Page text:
Attention Deficit/ Hyperactivity Disorder (ADHD) is a pervasive learning disorder. This means that it not only causes "school problems" as is commonly thought, but affects all aspects of a person's life.

By definition, this disorder results in impairment of function in at least two venues: home, academic, vocational, and/or social. Although the impairment caused by ADHD may seem to present at any time in a person's life, it is often consistent with a history of dysfunctional behavior and learning difficulties since childhood. All persons with ADHD experience inattentiveness and distractibility; some, in addition, also exhibit hyperactive/impulsive behavior.

Persons who suffer from ADHD feel a chronic sense of frustration, failures, underachievement, and ineffectiveness that may ultimately lead to depression, anxiety, anger, irritability, and often self-loathing. Social relationships may suffer greatly. In adults, these feelings often lead to "self-medication" with excessive amounts of coffee, alcohol, and drugs.

The untreated child/student with ADHD may feel stupid, criticized, and often told that he/ she is not "working up to potential" or is "lazy". Students may feel easily frustrated and overwhelmed as they attempt to complete tasks that seem to come easily for their peers but that take them much longer. They are unable to sustain the focus and lack of distractibility required in settings in which they must: learn new or more difficult material, listen to lengthy teacher discourses, or spend what they perceive is "too much time" on a task that competes with another, more desired, activity.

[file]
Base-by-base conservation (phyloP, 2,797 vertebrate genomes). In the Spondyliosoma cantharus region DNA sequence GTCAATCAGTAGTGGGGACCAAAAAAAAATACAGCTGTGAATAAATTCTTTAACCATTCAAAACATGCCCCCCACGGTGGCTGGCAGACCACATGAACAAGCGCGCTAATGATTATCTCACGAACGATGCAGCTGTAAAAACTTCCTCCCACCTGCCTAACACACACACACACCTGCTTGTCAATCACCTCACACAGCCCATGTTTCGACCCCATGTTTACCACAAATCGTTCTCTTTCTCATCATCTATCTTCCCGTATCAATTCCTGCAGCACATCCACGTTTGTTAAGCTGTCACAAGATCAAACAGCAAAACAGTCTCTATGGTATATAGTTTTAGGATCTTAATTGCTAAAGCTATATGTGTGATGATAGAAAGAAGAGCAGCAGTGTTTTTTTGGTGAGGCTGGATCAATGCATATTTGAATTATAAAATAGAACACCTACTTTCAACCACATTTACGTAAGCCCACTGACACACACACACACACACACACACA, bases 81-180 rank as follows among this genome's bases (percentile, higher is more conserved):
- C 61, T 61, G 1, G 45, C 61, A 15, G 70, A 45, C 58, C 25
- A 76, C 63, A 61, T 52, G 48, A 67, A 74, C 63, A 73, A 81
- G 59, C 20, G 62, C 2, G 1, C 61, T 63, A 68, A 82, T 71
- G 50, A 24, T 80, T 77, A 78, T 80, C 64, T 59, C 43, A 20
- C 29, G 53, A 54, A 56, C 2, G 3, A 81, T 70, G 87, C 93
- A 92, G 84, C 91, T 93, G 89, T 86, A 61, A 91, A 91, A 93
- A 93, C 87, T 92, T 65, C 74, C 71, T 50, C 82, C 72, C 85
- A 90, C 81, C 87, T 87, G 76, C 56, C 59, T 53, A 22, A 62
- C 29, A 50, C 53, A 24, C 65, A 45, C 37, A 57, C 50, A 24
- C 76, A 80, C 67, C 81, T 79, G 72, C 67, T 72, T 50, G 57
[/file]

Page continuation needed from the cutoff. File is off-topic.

Prioritization and initiation of tasks is a problem for both the adult and child with ADHD. The inability to sustain the mental effort to perform tasks to completion-whether these are school or job related, or household duties-may be a chronic source of demoralization and conflict with teachers, peers, co-workers, family members, and spouse. Persons with ADHD tend to "live-in-the-moment" and have difficulty with hindsight, foresight and overall judgment.

In addition, ADHD is often accompanied by other conditions such as specific learning disabilities (reading, math), oppositional defiant disorder (ODD), mood disorders (anxiety, bipolar, depression), or other anxiety disorders such as obsessive compulsive disorder (OCD), skin picking disorder, and trichotillomania (hair pulling). It is important that all persons with ADHD are screened for associated disorders.

ADHD is a legal disability and falls under the category of "other health impaired".This means that students with ADHD are entitled to classroom accommodations which may be vital to the student's academic success (extra time on the SAT, e.g.) Parents and adult patients should be made fully aware of the education laws that are in place to support them.

The GOOD news is that ADHD is the easiest of the behavioral disorders to diagnose and treat! The quality of a person's life, as well as their interpersonal relationships, can be greatly improved with the proper care. Treatment involves a multi-faceted approach that includes accommodations, life-coaching, medication, and follow-up. All four parts are equally important and necessary to living successfully with ADHD.

The "A" in ADHD also stands for "asset"! Most of these individuals are intelligent, creative, and gifted in a particular area (often in the arts). They have the ability to "hyperfocus" which can be to their great advantage when applied appropriately. Most importantly, anyone with ADHD can live a happy, productive, and successful life if they learn to "take care" of their disorder.

In my practice, "failure" is not an option. I work as hard as I tell my patients that they should, to minimize their ADHD symptoms and allow them to be whatever they want to be.

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